When Stewart mocks John Ashcroft for singing “Let the Eagles Soar,” he’s doing everyone a favor. Someone needs to get in their face and scream, “Who the fuck do you think you are?” “Is your ego so large that you thought you could pull this off?” “Are you so isolated that not a single staff person said you looked like a fool?” “What of your dignity?”
Claiming that Stewart shouldn’t make our politicians look like “buffoons and idiots” is like saying an umpire shouldn’t call a strike a strike. Delusion, unlike honesty, is not a virtue. Just because you don’t like seeing a train wreck doesn’t mean it didn’t happen. Washington, like Hollywood, is out of touch with reality and it’s about time someone made that clear.
Although Stewart’s comedic shticks may thus earn him some laughs Sunday at the Oscars, his routine will certainly not match the impact of his greatest irony: Jon Stewart undermines any remaining earnestness that liberals in America might still possess.
Undermines the earnestness of liberals? That is the perfect example of the self-righteous crap that pervades the American left. The fact of the matter is that you can’t get mocked if you haven’t done anything stupid. You can throw stones at a brick wall but they’ll bounce off; a house of cards on the other hand… If the earnestness was there, we wouldn’t be having this talk. Jon Stewart wouldn’t have a show if his humor wasn’t striking a nerve. Great humor comes from great pain, and there is no pain deeper than in the heart of any thinking American. The realization that our leaders throw us crap and hope it will stick, that they look at their constituents as a burden, and that they think the truth is secondary is heartbreaking, but necessary. The Daily Show makes light of what can only be described as a crushing despair: our government is out of control.
The only thing worse is Kalin’s article. Here we have a journalist, a supposed member of the 4th estate — a final check against tyranny — and he’s telling us to lay off. Political satire is important to this country for the same reason the 2nd Amendment is important; if leaders do not fear the voters, they will do them wrong. They will continue to act like idiots, embarrass our nation, and makes fools of themselves if not made aware that we will be laughing at them. It forces them to be genuine and dignified, something it’s fairly clear they’d do less often if they weren’t held accountable.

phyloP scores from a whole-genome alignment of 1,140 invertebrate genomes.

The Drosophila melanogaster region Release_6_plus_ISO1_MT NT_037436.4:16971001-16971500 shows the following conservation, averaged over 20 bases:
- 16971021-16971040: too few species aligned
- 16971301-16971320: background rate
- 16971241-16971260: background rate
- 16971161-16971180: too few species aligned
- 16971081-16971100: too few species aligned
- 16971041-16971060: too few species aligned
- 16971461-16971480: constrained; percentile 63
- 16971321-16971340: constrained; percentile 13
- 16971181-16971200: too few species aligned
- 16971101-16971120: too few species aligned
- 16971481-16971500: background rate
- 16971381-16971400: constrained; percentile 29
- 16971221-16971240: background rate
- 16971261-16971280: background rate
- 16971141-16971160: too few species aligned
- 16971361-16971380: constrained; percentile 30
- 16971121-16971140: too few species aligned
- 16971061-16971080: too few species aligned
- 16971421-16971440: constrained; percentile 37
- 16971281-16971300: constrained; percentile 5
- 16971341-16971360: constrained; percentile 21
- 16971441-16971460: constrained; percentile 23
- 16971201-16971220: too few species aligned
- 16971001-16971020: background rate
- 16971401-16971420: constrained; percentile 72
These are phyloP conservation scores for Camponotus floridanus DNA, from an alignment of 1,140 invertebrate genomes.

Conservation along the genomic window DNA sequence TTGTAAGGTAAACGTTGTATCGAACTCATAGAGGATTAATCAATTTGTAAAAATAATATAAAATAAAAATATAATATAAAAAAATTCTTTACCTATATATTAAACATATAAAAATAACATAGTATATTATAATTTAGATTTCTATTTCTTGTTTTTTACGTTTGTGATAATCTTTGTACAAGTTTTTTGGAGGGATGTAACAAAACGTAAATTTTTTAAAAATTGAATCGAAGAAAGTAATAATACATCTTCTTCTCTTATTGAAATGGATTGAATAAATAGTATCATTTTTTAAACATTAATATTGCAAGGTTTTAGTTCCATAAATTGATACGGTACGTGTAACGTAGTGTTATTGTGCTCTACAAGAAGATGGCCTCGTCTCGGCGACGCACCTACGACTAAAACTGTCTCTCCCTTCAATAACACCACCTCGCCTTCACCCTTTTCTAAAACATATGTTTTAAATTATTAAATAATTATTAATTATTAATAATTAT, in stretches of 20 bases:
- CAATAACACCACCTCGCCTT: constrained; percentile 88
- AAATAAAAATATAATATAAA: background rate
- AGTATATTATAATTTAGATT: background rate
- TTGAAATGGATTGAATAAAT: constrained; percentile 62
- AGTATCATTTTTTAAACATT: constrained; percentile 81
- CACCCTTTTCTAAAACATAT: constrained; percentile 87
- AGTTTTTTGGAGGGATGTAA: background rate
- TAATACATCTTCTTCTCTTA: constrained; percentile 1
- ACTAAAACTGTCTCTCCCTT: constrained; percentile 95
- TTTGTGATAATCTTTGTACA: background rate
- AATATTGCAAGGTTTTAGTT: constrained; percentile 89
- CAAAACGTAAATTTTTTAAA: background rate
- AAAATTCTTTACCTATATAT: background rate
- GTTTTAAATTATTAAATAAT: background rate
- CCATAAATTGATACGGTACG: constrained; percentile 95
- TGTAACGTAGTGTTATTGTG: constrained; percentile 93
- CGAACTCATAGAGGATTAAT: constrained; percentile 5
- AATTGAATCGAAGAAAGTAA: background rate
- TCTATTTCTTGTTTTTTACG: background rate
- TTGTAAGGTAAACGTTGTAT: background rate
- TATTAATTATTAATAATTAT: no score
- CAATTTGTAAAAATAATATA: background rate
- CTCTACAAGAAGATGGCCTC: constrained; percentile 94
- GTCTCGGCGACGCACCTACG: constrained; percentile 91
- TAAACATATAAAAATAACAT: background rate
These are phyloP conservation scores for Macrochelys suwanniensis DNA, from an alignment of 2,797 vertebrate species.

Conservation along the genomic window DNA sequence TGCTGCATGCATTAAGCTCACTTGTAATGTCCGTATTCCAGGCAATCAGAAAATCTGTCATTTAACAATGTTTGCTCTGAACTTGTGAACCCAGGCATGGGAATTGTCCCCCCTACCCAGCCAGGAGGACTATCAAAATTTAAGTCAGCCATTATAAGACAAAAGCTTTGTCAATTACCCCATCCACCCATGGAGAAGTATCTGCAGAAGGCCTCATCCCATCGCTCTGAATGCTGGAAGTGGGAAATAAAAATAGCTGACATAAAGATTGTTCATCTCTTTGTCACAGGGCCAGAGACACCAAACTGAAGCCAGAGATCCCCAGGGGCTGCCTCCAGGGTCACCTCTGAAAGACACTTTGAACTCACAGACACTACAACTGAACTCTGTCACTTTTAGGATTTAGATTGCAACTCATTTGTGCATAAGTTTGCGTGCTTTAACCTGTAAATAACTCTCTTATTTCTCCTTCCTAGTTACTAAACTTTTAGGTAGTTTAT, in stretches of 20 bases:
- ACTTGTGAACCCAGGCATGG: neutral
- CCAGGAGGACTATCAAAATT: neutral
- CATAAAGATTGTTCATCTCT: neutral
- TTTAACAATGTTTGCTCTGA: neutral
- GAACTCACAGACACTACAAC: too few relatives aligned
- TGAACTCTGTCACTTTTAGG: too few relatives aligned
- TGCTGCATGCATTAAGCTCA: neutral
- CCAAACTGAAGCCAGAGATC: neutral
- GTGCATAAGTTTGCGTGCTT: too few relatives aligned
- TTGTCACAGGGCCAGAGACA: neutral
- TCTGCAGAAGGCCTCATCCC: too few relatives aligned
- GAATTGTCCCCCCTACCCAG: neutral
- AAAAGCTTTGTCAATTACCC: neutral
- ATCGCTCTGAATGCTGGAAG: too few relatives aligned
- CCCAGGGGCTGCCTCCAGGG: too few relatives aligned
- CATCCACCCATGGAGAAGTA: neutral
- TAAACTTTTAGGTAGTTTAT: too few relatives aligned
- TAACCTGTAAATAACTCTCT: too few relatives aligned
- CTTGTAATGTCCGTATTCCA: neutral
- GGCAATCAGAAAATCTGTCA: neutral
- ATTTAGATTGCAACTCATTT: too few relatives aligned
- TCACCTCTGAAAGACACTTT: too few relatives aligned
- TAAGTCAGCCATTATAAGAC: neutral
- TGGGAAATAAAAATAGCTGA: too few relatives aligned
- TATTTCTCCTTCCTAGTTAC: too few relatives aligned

To say that parody and humor discourages earnest politicians is just incorrect. It does exactly the opposite, weeding out the two-faces, the incompetent and the weak hearted. We ought not get in the business of deciding what political criticism helps or hurts this country because in the end it’s a relative. In terms of what is allowed and what is not, Stewart’s style is clearly legal and well intentioned. If a politician can’t withstand the observations of a late-night host, he’s not qualified to lead. If the “liberal earnestness” can’t survive a few jokes, then it’s not worth having.
So yes, in a sense Kalin is right, Jon Stewart isn’t funny — in that his importance is deadly serious. Anyone who holds our leaders accountable keeps their egos in check and gets the public interested in politics does this nation a great service. Ideology aside, the Daily Show stands as a deterrent from the self-righteousness and condescension that so regularly comes with power. To think that we should bite our tongues and hold back from poking fun at our politicians is to contradict every thing that is great about America.